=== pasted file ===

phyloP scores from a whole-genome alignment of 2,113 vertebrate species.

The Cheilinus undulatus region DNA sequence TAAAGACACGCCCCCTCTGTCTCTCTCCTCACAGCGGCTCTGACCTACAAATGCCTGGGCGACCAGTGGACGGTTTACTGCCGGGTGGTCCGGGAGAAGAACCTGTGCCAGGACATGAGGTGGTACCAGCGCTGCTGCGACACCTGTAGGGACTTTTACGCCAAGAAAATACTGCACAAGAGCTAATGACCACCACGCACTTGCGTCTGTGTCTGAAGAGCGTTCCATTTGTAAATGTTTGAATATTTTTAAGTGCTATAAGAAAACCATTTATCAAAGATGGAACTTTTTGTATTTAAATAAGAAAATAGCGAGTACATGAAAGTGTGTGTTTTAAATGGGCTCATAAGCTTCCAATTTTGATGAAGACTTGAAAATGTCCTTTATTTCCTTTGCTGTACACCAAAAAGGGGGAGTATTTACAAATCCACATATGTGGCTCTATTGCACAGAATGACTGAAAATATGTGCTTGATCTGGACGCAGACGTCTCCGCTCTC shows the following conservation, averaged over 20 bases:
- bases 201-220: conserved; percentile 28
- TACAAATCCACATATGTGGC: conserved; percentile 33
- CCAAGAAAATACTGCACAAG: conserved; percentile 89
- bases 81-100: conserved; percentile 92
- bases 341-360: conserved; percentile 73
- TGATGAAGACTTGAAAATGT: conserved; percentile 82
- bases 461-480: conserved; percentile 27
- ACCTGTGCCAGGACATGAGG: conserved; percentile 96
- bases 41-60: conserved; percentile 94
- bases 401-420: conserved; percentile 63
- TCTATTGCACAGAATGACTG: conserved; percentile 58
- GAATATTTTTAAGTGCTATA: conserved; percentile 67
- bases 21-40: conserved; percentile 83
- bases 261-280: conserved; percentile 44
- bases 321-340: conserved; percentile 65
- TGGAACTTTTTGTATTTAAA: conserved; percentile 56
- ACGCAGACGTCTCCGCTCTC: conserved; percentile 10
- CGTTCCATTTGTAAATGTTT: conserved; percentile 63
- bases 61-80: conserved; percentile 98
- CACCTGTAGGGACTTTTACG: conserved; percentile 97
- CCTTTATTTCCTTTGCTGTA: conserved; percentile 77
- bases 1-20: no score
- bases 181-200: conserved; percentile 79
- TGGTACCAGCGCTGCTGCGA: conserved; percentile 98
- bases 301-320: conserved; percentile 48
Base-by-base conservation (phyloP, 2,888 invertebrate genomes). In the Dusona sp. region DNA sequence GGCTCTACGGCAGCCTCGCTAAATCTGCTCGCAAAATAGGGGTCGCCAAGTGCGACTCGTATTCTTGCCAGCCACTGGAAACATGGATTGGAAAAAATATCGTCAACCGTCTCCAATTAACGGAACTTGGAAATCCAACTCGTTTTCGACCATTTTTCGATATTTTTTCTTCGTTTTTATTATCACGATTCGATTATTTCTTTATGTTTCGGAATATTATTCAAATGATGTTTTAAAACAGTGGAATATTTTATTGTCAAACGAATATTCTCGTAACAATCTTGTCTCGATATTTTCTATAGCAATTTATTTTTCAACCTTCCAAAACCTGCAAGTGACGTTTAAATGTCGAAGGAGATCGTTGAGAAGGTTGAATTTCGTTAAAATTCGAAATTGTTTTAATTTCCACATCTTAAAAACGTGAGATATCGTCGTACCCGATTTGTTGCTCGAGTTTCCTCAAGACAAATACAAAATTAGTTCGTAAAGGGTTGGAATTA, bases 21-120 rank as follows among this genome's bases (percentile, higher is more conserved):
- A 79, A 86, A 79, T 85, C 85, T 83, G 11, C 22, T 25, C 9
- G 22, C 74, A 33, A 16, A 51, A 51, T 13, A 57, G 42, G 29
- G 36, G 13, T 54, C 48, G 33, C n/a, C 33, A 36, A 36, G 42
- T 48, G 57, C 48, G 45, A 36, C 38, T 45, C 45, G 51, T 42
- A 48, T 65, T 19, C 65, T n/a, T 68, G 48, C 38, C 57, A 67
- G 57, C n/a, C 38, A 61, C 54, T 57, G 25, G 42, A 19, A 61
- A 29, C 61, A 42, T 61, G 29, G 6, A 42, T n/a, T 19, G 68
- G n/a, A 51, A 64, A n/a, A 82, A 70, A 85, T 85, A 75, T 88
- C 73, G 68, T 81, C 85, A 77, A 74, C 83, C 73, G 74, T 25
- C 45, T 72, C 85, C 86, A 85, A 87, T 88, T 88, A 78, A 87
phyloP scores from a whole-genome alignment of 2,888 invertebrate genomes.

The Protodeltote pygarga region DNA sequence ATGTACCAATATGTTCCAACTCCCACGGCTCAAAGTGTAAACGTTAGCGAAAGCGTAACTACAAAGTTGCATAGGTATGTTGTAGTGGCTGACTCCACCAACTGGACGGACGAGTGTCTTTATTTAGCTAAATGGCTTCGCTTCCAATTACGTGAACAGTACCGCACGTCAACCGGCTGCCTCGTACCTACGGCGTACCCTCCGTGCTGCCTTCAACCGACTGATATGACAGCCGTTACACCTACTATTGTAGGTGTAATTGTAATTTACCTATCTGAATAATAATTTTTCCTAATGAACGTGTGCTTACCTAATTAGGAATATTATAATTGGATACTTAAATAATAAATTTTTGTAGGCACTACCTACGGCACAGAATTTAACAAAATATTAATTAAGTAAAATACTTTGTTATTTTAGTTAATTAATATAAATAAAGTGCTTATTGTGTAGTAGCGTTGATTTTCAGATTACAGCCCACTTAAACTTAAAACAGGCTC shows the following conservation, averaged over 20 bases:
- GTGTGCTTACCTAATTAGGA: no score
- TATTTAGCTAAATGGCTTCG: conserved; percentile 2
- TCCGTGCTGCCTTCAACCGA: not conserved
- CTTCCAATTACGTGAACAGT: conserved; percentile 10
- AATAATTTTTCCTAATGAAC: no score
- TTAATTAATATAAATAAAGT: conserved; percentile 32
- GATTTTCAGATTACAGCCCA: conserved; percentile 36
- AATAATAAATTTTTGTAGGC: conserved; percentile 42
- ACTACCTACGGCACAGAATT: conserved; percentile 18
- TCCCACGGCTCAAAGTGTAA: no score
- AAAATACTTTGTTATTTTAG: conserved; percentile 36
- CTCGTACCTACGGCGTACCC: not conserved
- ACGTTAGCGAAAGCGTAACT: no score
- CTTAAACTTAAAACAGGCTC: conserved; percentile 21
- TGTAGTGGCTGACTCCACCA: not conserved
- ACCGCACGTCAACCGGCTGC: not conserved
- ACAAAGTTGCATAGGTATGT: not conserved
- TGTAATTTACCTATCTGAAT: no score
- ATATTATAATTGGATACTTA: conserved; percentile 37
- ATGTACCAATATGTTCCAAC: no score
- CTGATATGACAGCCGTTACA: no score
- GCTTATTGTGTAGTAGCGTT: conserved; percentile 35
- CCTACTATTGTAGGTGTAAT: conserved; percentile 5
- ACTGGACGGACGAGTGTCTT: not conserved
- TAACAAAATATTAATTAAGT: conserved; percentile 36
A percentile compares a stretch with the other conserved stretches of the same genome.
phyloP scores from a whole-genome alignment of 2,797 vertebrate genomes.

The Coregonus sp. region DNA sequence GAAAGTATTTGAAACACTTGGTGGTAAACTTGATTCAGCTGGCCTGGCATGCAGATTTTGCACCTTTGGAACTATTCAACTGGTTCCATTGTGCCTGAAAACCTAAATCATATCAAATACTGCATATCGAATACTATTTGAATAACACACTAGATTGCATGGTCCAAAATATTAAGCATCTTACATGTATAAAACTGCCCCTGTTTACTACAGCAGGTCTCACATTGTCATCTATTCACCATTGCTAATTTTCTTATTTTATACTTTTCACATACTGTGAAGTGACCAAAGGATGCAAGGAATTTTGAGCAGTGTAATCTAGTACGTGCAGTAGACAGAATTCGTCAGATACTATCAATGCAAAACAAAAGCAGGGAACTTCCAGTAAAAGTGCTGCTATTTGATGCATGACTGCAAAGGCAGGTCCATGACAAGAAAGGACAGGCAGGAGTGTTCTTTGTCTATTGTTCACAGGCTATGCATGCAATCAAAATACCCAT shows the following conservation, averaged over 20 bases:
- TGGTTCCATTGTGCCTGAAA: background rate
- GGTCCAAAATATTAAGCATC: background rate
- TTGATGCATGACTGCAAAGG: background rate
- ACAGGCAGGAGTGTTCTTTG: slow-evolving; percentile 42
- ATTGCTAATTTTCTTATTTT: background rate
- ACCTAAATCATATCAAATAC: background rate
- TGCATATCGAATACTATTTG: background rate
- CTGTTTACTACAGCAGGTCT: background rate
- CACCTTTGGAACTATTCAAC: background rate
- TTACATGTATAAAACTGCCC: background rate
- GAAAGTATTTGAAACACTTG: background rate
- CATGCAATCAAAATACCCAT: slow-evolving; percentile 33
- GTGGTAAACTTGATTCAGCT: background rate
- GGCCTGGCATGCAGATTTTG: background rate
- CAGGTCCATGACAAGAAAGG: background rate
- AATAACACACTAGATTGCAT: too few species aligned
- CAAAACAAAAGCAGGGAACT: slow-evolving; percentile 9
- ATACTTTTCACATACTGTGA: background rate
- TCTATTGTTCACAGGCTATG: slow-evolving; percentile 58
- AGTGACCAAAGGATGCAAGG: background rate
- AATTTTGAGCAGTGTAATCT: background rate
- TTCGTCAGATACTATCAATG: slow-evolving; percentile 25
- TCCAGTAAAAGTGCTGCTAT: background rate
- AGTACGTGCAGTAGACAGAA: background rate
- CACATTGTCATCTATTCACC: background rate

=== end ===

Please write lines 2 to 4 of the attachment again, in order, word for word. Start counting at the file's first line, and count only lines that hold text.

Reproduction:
The Cheilinus undulatus region DNA sequence TAAAGACACGCCCCCTCTGTCTCTCTCCTCACAGCGGCTCTGACCTACAAATGCCTGGGCGACCAGTGGACGGTTTACTGCCGGGTGGTCCGGGAGAAGAACCTGTGCCAGGACATGAGGTGGTACCAGCGCTGCTGCGACACCTGTAGGGACTTTTACGCCAAGAAAATACTGCACAAGAGCTAATGACCACCACGCACTTGCGTCTGTGTCTGAAGAGCGTTCCATTTGTAAATGTTTGAATATTTTTAAGTGCTATAAGAAAACCATTTATCAAAGATGGAACTTTTTGTATTTAAATAAGAAAATAGCGAGTACATGAAAGTGTGTGTTTTAAATGGGCTCATAAGCTTCCAATTTTGATGAAGACTTGAAAATGTCCTTTATTTCCTTTGCTGTACACCAAAAAGGGGGAGTATTTACAAATCCACATATGTGGCTCTATTGCACAGAATGACTGAAAATATGTGCTTGATCTGGACGCAGACGTCTCCGCTCTC shows the following conservation, averaged over 20 bases:
- bases 201-220: conserved; percentile 28
- TACAAATCCACATATGTGGC: conserved; percentile 33